Meanwhile, Fidel Castro, the former leader of Cuba, says the Caribbean island nation will 'gladly cooperate' with the US in the fight against Ebola in West Africa More

Multimedia Kobani Fighting Sends 400,000 Refugees to Turkey

Refugees receive help from Turkish authorities and individuals, but say much more is needed More

India’s Ruling Nationalist Party Makes Gains in Regional Elections

Bharatiya Janata Party’s huge margin over its rivals puts it on course to form governments in the northern Haryana and western Maharashtra states More

Featured Videos

Your JavaScript is turned off or you have an old version of Adobe's Flash Player. Get the latest Flash player.
Exclusive: American Joins Kurds' Anti-IS Fighti
X
Zana Omer
October 18, 2014 6:37 PM
The United States and other Western nations have expressed alarm about their citizens joining Islamic State forces in Syria and Iraq. In a rare counterpoint to the phenomenon, an American has taken up arms with the militants' Syrian Kurdish opponents. Elizabeth Arrott has more in this exclusive profile by VOA Kurdish reporter Zana Omer in Ras al Ayn, Syria.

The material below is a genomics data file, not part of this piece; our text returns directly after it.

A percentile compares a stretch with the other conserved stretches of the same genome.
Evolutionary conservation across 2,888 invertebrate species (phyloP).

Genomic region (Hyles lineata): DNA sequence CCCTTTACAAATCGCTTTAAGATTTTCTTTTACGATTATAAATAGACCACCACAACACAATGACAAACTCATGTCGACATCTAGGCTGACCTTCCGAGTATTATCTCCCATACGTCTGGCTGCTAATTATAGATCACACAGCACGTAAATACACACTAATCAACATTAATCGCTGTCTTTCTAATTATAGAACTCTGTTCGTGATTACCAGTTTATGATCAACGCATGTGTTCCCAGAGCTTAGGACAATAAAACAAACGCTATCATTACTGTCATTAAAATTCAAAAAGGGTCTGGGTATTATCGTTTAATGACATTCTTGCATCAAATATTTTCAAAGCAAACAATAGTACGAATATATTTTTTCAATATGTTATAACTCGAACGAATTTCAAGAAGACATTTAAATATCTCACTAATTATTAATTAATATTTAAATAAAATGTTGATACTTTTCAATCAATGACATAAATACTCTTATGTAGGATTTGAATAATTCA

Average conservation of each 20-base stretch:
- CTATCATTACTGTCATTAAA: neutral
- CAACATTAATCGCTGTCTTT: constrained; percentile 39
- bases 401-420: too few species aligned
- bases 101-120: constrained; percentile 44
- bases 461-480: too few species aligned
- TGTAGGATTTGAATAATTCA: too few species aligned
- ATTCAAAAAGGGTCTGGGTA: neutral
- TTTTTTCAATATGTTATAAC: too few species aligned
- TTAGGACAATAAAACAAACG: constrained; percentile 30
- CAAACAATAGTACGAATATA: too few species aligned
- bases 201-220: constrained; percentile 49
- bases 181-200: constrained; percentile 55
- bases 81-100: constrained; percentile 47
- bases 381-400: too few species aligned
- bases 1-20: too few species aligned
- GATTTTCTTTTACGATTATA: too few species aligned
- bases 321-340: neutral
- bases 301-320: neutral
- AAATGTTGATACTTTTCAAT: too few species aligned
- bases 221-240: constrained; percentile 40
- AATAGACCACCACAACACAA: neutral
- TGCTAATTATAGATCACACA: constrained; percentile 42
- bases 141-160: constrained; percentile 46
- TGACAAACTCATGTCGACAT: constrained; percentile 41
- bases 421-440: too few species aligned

Video

Video Exclusive: American Joins Kurds' Anti-IS Fight

The United States and other Western nations have expressed alarm about their citizens joining Islamic State forces in Syria and Iraq. In a rare counterpoint to the phenomenon, an American has taken up arms with the militants' Syrian Kurdish opponents. Elizabeth Arrott has more in this exclusive profile by VOA Kurdish reporter Zana Omer in Ras al Ayn, Syria.
Video

Video South Korea Confronts Violence Within Military Ranks

Every able-bodied South Korean male between 18 and 35 must serve for 21 to 36 months in the country’s armed forces, depending upon the specific branch. For many, service is a rite of passage to manhood. But there are growing concerns that bullying and violence come along with the tradition. Reporter Jason Strother has more from Seoul.
Video

Video Comanche People Maintain Pride in Their Heritage

The Comanche (Indian nation) once were called the “Lords of the Plains,” with an empire that included half the land area of current day Texas, large parts of Oklahoma, New Mexico, Kansas and Colorado.The fierceness and battle prowess of these warriors on horseback delayed the settlement of most of West Texas for four decades. VOA’s Greg Flakus reports from Lawton, Oklahoma, that while their warrior days are over, the 15,000 members of the Comanche Nation remain a proud people.